Good intelligence has long been a decisive factor in the battle again malware. But with threats multiplying exponentially, analyzing information may become just as important as gathering it.
What the future holds for anti-malware is an open question. Signature-based file scanning, the most common method of dealing with infections in the past, is becoming less effective due to the sheer volume of malware produced. But for lack of a better strategy, many enterprise antivirus products still rely on it to a large extent.
Things are changing, however. Antivirus vendors are beginning to realize that to stay ahead of the bad guys (or at least, not too far behind), it’s necessary to look deeper into what malware is doing and where it came from, and hopefully, predict where it might spring up in the future.
Dave Millier, CEO of Sentry Metrics, a Toronto-based security consulting firm and managed services provider, says that many vendors are no longer focusing on the threats coming in “one at a time” and are starting to collect the data and look at wider trends over time. The technology that makes this possible is relatively new, he says.
“You’re seeing more data collection happening at the network level, where you’re trying to use a lot of information from a security point that we didn’t used to be able to use.”
One of the vendors he works with is Sourcefire Inc., a company that has begun to view malware as fundamentally a “big data” problem. Sourcefire recently came out with a cloud-based enterprise security product called FireAMP, which widens the security net by looking at “fuzzier” malware signatures and broader global patterns for suspicious activity. FireAMP also uses what Sourcefire calls “machine learning” to model what potential threats may look like.
Significantly, FireAMP is able to take a retrospective look at what occurred during an outbreak across a network, a capability that can be important not just for corporate security purposes, but also for legal reasons.
“We’ve focused very heavily on turning our cloud-based platform into what I like to call a flight recorder for the endpoint,” says Oliver Friedrichs, senior vice president of Sourcefire’s cloud technology group. “We’re essentially recording file activity across your endpoints to be able to store a tamper-proof record of file activity in the cloud.”
With FireAMP, he says, connectors are installed at the endpoint to send data to the cloud whenever a user installs or executes applications.
“In the future, if there is a breach, we can tell you how that threat actually got in, where it went, who patient zero was, for example, the very first person who got infected, and where that threat actually spread and how much damage was caused.”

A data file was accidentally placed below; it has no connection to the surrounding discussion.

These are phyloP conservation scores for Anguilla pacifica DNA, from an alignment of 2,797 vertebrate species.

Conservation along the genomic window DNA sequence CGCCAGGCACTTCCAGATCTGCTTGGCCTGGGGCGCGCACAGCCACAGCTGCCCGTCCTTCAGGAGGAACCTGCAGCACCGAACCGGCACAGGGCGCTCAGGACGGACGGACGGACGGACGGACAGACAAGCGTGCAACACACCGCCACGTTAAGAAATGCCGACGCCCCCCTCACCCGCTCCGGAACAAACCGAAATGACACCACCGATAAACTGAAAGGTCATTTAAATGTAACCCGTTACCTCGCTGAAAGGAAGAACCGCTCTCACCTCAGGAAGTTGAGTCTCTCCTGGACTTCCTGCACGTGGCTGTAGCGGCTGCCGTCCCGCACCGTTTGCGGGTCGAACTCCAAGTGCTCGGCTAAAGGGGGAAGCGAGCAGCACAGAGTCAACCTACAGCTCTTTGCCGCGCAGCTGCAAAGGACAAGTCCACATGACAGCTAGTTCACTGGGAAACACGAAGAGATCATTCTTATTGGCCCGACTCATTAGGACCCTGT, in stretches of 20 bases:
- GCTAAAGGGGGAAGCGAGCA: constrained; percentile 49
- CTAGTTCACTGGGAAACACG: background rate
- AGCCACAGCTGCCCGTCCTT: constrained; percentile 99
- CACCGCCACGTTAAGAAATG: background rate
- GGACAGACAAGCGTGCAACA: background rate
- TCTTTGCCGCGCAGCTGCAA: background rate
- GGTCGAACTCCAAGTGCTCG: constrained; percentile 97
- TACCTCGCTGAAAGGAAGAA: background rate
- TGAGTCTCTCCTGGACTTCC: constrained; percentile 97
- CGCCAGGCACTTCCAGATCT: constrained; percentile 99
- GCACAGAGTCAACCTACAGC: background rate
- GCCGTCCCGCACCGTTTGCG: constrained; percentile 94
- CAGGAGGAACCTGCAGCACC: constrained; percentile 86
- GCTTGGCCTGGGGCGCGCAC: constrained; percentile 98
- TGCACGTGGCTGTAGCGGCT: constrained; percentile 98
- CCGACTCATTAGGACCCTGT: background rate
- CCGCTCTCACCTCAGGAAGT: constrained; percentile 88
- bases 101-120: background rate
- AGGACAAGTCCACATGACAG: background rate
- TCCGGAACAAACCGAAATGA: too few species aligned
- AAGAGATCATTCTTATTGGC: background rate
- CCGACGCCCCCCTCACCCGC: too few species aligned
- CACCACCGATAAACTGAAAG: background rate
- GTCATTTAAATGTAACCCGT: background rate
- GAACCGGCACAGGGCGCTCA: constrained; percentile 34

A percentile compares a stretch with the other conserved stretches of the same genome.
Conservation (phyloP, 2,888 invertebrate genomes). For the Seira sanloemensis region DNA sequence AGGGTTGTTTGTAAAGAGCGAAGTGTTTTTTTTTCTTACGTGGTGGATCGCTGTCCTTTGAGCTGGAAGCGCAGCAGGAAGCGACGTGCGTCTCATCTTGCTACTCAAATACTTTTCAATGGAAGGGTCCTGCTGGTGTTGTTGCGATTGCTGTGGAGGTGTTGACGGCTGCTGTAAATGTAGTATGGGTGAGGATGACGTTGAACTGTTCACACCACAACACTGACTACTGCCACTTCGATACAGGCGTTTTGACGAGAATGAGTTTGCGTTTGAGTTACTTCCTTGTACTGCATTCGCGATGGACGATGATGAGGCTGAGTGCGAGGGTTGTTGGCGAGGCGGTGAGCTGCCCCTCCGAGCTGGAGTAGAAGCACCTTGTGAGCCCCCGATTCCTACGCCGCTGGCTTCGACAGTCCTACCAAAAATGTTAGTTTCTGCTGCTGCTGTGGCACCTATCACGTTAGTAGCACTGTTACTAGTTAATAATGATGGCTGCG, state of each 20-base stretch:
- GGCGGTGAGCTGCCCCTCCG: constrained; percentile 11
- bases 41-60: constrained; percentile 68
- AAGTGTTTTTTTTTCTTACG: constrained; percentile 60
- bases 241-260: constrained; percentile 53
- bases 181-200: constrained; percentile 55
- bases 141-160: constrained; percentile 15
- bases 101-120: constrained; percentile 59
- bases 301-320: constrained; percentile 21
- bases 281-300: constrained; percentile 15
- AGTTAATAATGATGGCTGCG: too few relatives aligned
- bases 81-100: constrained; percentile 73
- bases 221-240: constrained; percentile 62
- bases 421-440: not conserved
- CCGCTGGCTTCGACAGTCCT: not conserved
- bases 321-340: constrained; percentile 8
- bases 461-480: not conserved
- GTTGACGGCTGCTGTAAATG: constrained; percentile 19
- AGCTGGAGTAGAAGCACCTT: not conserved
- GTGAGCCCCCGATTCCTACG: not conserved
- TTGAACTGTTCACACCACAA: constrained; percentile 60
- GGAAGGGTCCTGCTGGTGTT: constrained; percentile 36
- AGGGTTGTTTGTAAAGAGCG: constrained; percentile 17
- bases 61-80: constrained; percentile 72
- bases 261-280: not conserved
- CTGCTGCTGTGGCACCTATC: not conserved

Another anti-malware vendor, Trend Micro Inc., is also investing in new intelligence capabilities, powering its infrastructure with the cloud and the strength of its online community. Tom Moss, director of products and services at Trend Micro in Canada, describes it as a “fight fire with fire strategy.”
“As much as the botnet controllers are kind of using the cloud or using the Internet to control large numbers of machines,” he says, “we use the network of machines that our customers have to collect intelligence about how malware is behaving, who it’s trying to communicate with.”
Here again, the data is collected for later analysis. Trend Micro runs a sort of background check on the source of the infection, he says: “Where was that domain registered? What other domains has that person ever registered? How often is the address associated with that domain changing?”
Millier says that while analytics is becoming a part of the fight against malware, the IT security industry faces the same big data challenges as everyone else. Bringing large amounts of data into one place for closer scrutiny is a sound strategy, he says, but it’s difficult to perform meaningful analysis on a mass of raw information.
“In order to be able to trigger on it effectively, in order to be able to search through it effectively, it really does need to be indexed and it needs to be sorted,” says Millier. “And so you lose that flexibility with the idea of unstructured.”
Millier says that overall, the various tools we’re using to gather and analyze security data have improved considerably in recent years. The depth and breadth of the intelligence is far greater.
“You’re getting a much better idea of what’s actually happening across the network. You’re seeing it at the system level, you’re seeing at the network level, you’re seeing it at the firewall, even at the application level. And so the idea of being able to identify threats faster is certainly better.”
The bot threat
Some of the most serious threats networks face today are "bots," remotely controlled robotic programs that strike in many different ways and deliver destructive payloads, self propagating to infect more and more systems and eventually forming a "botnet."